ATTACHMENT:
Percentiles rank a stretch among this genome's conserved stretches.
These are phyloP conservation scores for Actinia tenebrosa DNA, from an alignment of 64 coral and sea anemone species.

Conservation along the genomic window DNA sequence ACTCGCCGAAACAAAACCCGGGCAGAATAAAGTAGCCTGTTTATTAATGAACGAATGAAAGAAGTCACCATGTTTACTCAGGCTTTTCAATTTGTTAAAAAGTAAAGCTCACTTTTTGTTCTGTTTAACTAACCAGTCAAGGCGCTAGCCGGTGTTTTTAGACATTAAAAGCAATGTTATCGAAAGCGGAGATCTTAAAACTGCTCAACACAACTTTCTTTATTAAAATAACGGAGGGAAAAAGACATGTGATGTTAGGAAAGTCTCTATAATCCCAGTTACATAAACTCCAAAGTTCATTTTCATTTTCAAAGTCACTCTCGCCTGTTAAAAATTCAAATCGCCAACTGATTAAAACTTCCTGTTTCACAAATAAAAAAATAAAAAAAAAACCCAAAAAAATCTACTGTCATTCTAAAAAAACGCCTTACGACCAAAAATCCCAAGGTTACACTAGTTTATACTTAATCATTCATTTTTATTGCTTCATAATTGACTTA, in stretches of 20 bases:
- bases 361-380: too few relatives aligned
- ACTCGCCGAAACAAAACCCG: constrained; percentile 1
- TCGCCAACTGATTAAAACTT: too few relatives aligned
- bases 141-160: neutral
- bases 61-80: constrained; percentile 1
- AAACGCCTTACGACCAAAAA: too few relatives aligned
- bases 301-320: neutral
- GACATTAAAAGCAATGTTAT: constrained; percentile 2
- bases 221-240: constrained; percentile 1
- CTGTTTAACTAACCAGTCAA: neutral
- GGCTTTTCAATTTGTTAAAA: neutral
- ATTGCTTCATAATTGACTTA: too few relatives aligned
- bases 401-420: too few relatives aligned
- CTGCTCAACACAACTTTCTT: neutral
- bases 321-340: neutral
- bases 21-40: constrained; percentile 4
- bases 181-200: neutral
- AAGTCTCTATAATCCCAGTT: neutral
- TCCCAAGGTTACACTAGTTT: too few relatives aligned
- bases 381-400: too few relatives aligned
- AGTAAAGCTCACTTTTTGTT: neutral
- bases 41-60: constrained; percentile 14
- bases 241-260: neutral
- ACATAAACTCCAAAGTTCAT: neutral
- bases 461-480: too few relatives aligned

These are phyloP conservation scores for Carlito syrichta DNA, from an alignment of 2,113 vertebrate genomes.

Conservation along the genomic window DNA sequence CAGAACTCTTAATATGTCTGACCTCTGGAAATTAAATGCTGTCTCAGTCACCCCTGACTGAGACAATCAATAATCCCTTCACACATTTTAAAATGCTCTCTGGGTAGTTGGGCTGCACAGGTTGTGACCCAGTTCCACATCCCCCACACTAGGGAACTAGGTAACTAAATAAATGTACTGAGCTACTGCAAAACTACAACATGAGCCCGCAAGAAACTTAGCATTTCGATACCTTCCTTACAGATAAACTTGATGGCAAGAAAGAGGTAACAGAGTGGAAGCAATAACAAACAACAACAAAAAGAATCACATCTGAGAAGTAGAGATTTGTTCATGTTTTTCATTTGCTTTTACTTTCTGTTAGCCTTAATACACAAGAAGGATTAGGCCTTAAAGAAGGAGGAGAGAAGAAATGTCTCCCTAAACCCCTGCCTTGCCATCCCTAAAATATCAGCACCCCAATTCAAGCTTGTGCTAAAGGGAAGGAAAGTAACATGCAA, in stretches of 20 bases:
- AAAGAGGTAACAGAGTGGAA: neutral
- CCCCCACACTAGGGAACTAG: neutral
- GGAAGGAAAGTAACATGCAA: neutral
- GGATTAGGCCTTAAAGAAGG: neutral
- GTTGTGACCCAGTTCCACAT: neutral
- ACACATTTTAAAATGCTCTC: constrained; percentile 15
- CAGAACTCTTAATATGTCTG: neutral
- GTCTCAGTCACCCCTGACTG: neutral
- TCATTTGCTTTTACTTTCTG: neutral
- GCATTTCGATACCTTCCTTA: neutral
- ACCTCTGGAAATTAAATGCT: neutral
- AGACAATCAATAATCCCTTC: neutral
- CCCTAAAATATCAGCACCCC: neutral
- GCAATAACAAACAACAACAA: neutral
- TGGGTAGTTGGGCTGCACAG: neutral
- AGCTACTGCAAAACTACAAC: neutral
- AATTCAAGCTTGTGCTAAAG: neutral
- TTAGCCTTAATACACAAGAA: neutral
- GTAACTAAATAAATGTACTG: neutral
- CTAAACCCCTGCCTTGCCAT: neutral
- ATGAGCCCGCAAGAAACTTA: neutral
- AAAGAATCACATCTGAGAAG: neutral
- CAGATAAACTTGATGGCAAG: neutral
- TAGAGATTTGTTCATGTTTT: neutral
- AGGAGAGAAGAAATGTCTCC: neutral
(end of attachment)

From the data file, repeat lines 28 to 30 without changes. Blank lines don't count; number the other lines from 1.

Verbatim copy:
- bases 461-480: too few relatives aligned

These are phyloP conservation scores for Carlito syrichta DNA, from an alignment of 2,113 vertebrate genomes.

Conservation along the genomic window DNA sequence CAGAACTCTTAATATGTCTGACCTCTGGAAATTAAATGCTGTCTCAGTCACCCCTGACTGAGACAATCAATAATCCCTTCACACATTTTAAAATGCTCTCTGGGTAGTTGGGCTGCACAGGTTGTGACCCAGTTCCACATCCCCCACACTAGGGAACTAGGTAACTAAATAAATGTACTGAGCTACTGCAAAACTACAACATGAGCCCGCAAGAAACTTAGCATTTCGATACCTTCCTTACAGATAAACTTGATGGCAAGAAAGAGGTAACAGAGTGGAAGCAATAACAAACAACAACAAAAAGAATCACATCTGAGAAGTAGAGATTTGTTCATGTTTTTCATTTGCTTTTACTTTCTGTTAGCCTTAATACACAAGAAGGATTAGGCCTTAAAGAAGGAGGAGAGAAGAAATGTCTCCCTAAACCCCTGCCTTGCCATCCCTAAAATATCAGCACCCCAATTCAAGCTTGTGCTAAAGGGAAGGAAAGTAACATGCAA, in stretches of 20 bases: